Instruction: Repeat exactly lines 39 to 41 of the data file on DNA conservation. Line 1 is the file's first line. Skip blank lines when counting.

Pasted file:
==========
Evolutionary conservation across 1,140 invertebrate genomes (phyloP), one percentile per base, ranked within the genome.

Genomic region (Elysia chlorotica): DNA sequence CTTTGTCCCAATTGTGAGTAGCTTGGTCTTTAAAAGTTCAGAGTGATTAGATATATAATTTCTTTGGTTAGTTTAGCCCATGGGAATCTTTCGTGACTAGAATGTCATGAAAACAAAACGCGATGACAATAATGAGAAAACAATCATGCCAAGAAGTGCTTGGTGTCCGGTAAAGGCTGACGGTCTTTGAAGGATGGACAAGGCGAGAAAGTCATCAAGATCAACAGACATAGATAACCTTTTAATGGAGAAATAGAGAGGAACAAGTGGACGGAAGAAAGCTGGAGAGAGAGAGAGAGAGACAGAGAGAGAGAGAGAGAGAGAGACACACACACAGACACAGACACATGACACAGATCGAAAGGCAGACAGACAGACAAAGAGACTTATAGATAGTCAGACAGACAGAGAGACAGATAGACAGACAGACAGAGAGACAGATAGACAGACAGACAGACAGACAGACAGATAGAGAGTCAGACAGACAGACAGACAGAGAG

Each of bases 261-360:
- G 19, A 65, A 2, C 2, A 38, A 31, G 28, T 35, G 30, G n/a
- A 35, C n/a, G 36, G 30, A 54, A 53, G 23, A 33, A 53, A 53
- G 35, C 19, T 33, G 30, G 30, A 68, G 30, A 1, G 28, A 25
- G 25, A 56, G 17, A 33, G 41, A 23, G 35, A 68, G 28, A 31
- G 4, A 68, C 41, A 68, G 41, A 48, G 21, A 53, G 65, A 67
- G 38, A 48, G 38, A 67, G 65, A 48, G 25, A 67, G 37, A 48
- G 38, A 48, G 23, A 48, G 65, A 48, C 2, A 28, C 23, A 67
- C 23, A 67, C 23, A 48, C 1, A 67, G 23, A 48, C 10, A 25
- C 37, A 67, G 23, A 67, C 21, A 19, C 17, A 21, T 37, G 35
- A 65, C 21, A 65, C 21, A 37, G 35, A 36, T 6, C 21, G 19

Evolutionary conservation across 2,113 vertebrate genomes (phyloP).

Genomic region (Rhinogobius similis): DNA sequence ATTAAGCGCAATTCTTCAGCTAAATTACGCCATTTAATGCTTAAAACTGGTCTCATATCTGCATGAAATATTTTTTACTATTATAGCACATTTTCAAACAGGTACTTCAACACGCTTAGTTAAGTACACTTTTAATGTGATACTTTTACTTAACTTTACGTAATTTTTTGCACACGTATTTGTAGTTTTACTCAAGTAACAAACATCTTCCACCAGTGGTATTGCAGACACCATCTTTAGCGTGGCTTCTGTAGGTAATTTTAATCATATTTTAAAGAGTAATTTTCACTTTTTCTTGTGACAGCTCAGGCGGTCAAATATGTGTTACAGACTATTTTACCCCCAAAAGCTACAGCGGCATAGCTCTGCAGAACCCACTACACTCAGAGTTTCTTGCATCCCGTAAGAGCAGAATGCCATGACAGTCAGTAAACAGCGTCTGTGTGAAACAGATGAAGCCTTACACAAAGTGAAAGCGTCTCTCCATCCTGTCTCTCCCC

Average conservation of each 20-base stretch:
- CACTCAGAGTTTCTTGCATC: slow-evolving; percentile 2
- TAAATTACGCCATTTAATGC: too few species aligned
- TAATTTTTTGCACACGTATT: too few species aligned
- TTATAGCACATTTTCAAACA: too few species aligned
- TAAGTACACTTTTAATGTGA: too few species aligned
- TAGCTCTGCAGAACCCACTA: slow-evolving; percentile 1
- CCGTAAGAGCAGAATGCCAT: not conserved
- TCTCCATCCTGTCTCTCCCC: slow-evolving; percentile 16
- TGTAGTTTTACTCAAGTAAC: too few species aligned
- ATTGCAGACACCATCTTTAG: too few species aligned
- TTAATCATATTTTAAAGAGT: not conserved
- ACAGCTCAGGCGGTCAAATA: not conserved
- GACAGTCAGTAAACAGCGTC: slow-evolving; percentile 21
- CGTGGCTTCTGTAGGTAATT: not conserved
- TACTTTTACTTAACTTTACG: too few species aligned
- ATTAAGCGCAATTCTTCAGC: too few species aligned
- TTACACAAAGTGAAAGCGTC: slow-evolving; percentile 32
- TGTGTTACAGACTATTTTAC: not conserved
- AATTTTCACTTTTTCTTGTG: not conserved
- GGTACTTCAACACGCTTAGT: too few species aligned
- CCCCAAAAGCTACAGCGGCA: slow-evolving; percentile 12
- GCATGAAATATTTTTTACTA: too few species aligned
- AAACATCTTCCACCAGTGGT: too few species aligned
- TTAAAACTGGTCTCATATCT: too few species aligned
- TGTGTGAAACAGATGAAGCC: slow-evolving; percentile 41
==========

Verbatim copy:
- AAACATCTTCCACCAGTGGT: too few species aligned
- TTAAAACTGGTCTCATATCT: too few species aligned
- TGTGTGAAACAGATGAAGCC: slow-evolving; percentile 41